There was a lovely piece here on IHE about the very real mental toll that “failing” on the academic job market year after year can have on someone. The author is in a very similar situation as I am, with two young kids and a non-tenure-track position, not to mention the fading dream of ever attaining a tenure-track job. The piece resonated with me, and obviously resonated with a lot of readers because the comments were all sympathetic, supportive, and critical of the systematic dismantling of the tenure-track.
The day before that, this powerful piece appeared, with two adjuncts discussing their realities and daily struggles. Both also have families to support, and sought their graduate degrees in order to try and provide a better life for themselves and their children. Same issue, different perspectives, but in this case, the comments attacked the women for their “choices,” in terms of getting a degree, having children, or their gender identities and sexuality.
So, when you say that “being a white male” doesn’t matter, may I point to the divergent sets of comments on these two pieces. IT MATTERS. I know it matters because when I write about these same issues, I also get attacked for my life choices, my ambition (no one told the first author that he should just be happy he has a job), and my willingness to speak up and out about it. Being a white male (who also happens to be teaching at a more prestigious institution) has EVERYTHING to do with it. He gets support and respect. We get ... trolls.
I’m tired. There are lots of reasons why I haven’t been blogging (or tweeting) much lately, but it is in no small part because I am exhausted from the attacks, both implicit and explicit, being made because of my gender, my position within higher education, my family status… All of it begins to weigh, even with the incredible support I know I have.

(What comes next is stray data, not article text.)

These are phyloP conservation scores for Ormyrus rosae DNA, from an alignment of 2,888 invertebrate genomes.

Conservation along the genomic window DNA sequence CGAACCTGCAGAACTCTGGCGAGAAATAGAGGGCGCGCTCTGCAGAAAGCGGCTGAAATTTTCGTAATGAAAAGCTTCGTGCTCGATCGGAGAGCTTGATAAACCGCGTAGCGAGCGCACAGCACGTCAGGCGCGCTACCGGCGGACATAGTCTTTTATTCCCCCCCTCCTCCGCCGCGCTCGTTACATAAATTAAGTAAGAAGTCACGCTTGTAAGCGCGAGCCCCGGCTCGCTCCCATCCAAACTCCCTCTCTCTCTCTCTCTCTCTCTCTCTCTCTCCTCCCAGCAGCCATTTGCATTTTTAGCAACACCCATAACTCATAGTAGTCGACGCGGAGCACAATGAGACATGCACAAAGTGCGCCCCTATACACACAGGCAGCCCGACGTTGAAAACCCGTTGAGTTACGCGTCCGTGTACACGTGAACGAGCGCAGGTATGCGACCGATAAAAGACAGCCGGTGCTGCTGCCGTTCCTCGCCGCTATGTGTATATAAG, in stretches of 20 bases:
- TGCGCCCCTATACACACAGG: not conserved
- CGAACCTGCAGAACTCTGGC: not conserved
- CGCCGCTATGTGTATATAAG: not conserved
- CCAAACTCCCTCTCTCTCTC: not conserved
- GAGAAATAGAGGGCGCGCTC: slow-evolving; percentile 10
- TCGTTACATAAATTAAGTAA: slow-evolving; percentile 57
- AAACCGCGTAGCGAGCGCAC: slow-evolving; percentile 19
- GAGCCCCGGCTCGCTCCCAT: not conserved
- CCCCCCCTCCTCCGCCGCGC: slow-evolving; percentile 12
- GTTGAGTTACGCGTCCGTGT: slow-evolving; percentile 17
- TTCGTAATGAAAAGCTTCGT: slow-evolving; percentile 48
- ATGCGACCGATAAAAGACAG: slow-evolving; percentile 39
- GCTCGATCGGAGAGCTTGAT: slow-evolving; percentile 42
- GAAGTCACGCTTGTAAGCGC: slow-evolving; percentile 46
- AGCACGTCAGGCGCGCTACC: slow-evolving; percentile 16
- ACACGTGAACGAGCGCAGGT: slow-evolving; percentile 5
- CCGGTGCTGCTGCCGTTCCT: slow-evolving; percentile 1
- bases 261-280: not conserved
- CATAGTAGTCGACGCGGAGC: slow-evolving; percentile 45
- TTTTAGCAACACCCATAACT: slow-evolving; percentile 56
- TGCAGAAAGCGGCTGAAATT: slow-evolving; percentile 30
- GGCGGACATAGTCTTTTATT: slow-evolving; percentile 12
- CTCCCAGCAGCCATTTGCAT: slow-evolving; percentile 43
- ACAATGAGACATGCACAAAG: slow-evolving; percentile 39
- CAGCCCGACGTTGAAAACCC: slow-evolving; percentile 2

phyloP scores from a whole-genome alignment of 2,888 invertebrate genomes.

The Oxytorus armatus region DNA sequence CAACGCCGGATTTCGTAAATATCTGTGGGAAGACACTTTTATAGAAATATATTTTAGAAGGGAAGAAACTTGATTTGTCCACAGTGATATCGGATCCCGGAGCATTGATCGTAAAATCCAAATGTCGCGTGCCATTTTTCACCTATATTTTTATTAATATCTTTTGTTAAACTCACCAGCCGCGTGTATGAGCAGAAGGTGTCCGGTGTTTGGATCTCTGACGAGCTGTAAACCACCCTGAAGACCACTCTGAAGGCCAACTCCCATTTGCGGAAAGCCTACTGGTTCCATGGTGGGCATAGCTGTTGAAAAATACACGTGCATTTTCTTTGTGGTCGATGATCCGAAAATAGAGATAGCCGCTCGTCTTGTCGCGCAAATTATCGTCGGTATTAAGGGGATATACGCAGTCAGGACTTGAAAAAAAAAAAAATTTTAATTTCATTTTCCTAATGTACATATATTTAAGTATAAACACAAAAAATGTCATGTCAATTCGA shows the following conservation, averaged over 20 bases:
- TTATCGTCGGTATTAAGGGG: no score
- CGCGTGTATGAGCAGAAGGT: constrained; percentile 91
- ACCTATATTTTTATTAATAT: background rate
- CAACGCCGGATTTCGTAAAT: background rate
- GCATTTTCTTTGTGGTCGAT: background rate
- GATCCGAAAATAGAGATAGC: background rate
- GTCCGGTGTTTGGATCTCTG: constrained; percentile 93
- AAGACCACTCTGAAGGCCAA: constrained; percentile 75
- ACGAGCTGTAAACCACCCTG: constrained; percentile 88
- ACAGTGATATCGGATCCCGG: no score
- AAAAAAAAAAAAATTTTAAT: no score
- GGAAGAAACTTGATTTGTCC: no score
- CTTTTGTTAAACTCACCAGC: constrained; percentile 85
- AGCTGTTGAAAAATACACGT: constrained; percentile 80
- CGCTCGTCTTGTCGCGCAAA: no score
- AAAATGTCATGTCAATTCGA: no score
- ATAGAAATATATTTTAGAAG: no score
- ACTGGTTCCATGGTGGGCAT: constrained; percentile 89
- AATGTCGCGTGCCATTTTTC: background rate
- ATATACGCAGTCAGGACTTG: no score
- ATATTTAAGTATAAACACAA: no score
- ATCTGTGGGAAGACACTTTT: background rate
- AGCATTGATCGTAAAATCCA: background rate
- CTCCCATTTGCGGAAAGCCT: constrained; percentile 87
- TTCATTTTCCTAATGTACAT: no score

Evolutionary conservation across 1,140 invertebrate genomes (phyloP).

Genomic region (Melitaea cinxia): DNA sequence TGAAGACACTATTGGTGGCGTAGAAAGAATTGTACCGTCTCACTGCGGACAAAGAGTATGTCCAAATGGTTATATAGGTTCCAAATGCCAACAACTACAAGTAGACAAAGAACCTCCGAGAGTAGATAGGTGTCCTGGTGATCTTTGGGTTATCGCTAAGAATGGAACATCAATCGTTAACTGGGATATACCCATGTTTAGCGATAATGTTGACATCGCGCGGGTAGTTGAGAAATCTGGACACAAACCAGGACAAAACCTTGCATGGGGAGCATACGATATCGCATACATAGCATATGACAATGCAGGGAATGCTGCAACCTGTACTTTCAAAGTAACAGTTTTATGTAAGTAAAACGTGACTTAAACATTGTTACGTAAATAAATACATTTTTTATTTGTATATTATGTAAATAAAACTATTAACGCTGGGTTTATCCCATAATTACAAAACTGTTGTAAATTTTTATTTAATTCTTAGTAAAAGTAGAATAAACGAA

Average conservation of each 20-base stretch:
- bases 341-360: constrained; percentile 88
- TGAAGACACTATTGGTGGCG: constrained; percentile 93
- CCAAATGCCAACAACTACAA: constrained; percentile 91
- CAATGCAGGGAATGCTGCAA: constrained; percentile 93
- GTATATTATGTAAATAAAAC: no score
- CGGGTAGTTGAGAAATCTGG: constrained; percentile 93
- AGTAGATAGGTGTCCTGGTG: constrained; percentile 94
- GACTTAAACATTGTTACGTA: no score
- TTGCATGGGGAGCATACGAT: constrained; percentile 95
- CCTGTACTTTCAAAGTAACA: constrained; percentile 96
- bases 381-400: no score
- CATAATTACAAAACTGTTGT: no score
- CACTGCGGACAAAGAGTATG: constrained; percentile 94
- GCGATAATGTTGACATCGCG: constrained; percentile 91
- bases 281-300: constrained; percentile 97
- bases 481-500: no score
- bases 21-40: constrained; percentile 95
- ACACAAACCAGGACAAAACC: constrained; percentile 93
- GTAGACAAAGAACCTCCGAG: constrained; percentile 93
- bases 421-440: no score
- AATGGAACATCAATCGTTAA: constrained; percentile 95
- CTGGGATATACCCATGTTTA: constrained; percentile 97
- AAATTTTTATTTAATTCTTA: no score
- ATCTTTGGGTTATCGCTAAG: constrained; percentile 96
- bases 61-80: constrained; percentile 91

I’ve been able to ignore it, or deny it, or even carry it for too long. But I can’t anymore. Recently, a young student leader at the University of Ottawa had “lewd threats” (fantastic euphemism for sexual assault threats) made against her by a group of male students she had defeated in a recent election. She spoke out against them, and they sued her. She kept speaking out, thankfully, and the legal action against her has been dropped. But she is still dealing with the pressure to keep silent and to “stop blowing things out of proportion.”
When I was president of the Graduate Students’ Association during my PhD, I was confronted at the end of a board meeting by an angry undergraduate student who threatened me, that he “knew people” and that I would “pay” for the way I had voted that day. He ambushed me as I was coming out of the meeting and cornered me, using his larger size to try and intimidate me. It worked. The student was quite involved in student government and had a fairly high profile on campus. I never reported the threat. While I never changed my vote or position on that issue, I also never quite recovered, either. My office that semester was also broken into and all my books stolen. I never saw them, but I was also told that there had been “discussions” about me on the online student union forums (this was pre-Facebook).
I dismissed this as being the cost of stepping up and being a woman leader, the cost of the increased visibility I myself had courted. I didn’t even know I could complain, or file a report, or speak up. Tough it out, just ignore it, it doesn’t mean anything, stop being so sensitive. Don’t blow things out of proportion. They’re just undergrads being irrational, ignore them.
I did, or at least I tried to do just that. But I can’t anymore. And I'm not dealing with undergrads anymore, I'm dealing with "peers" and "colleagues." I’m tired of being dismissed, minimized, blamed, or shamed by people who should (or at least claim) to know better. I’m tired of watching my colleagues suffer through the same things or worse. You can tell me to suck it up and tell me, that’s life, but I see elsewhere that it doesn’t have to be this way, comments that can be supportive and not dismissive or even hateful within a similar situation and circumstance.